Date of Award

2007

Level of Access

Campus-Only Thesis

Degree Name

Master of Science (MS)

Department

Zoology

Advisor

Clarissa A. Henry

Second Committee Member

Sharon L. Ashworth

Third Committee Member

Mary S. Tyler

Abstract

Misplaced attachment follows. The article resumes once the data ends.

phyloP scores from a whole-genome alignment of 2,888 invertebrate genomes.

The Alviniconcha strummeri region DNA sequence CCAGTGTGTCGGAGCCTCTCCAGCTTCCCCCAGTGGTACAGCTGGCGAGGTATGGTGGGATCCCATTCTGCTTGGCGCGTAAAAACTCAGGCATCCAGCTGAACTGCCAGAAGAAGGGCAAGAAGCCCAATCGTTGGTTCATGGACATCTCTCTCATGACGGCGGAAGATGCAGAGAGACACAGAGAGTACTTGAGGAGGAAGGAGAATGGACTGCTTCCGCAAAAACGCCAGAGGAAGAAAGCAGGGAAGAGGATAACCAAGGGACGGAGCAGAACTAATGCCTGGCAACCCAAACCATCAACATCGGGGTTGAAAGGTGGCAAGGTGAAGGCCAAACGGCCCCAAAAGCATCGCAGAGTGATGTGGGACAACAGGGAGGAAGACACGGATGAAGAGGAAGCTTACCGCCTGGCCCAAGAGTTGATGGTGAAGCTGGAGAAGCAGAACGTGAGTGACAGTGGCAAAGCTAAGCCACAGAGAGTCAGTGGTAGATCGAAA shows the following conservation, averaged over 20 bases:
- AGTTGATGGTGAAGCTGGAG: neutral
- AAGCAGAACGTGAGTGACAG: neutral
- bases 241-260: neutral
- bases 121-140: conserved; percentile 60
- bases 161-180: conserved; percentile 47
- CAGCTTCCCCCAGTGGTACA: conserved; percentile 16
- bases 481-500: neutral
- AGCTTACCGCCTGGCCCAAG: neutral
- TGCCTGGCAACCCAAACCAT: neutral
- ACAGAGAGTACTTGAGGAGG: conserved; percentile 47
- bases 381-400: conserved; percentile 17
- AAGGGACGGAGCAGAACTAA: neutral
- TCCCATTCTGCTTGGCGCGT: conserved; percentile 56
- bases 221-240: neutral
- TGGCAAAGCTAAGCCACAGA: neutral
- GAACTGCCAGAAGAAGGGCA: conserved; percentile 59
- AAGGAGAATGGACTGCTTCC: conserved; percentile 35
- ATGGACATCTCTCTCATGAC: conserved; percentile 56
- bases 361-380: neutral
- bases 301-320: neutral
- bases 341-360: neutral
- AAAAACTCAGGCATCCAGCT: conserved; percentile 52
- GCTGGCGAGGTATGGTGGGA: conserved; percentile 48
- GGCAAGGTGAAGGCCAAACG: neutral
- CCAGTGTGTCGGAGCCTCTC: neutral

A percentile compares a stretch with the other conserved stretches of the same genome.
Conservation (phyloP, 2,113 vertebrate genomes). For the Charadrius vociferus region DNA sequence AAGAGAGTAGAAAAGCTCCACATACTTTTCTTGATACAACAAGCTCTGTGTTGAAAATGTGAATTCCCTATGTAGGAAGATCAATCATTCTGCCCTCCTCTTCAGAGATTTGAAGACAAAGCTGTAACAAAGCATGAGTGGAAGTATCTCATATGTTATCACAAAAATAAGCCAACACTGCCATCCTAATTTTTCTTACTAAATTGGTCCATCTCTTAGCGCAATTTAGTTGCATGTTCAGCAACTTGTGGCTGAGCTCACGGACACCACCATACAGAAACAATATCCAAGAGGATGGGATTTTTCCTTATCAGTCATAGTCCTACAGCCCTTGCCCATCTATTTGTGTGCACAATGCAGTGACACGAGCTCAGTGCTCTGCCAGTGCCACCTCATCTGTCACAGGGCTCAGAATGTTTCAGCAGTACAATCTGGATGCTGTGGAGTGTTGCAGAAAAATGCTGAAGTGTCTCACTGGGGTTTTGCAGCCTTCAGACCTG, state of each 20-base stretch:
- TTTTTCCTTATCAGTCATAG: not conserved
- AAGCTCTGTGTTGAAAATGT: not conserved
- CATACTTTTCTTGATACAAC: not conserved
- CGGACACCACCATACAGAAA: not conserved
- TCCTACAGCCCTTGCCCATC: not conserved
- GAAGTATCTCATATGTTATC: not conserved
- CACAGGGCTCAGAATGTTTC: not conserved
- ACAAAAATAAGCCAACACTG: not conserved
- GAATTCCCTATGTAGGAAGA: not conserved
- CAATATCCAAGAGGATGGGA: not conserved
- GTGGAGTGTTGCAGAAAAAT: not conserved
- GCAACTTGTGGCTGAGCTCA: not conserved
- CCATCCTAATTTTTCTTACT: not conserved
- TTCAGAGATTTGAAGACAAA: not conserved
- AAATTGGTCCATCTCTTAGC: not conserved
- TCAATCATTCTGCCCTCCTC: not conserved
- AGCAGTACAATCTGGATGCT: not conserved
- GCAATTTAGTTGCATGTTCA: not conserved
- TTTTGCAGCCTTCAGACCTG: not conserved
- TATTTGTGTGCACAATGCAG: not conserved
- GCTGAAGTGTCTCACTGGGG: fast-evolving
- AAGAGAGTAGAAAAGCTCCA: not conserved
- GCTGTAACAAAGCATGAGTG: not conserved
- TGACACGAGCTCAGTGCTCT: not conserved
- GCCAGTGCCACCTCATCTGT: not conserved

Muscle development involves the specification and morphogenesis of muscle fibers that attach to tendons. Skeletal muscle is derived from somites, transient segmental structures that form during early development. Subsequent to somite formation, initially short somite cells form long multinucleate myotubes that orient along the anterior-posterior axis and attach to tendons. This attachment site is the primary site of force transmission between musculature and the skeletal system. Although a great deal is known about muscle and tendon specification during early development, less is known about morphogenesis of these structures. Specifically, the cellular and molecular mechanisms that underlie myotube morphogenesis in vertebrates in vivo are as yet unknown. Time-lapse confocal microscopy indicates that myotube formation proceeds via intercalation: initially short muscle precursor cells extend protrusions and intercalate between other muscle precursor cells. This cellular behavior generates long muscle fibers that then fuse to become multinucleate myotubes. Morpholino-mediated inhibition of the extracellular matrix protein laminin disrupts fast muscle fiber morphogenesis as well as normal expression of myogenic regulatory factors, a set of transcription factors necessary for muscle development. Laminin deficiency results in an increase in the number of muscle stem cells, revealing a role for laminin in specification. Integrin alpha 6 is the relevant receptor for laminin in muscle morphogenesis and is required for timely fast muscle cell elongation. The subsequent attachment of fast-twitch myofibers to the nascent myoseptal tendon correlates with the formation of novel microenvironments within the myoseptal tendon. The expression or activation of two proteins involved in anchoring the intracellular cytoskeleton to the extracellular matrix, Focal Adhesion Kinase and p-Dystroglycan, is upregulated. Conversely, the extracellular matrix protein Fibronectin (Fn) is downregulated. Laminin expression within the developing myoseptal tendon does not change. The downregulation of Fn as fast-twitch fibers attach to the myoseptal tendon results in Fibronectin protein defining a novel microenvironment within the myoseptal tendon adjacent to slow-twitch, but not fast-twitch, muscle. Taken together, these data indicate that multiple dynamic interactions between developing muscle fibers, the extracellular matrix (comprising the myoseptal tendon), and the receptors binding them, mediate muscle morphogenesis.

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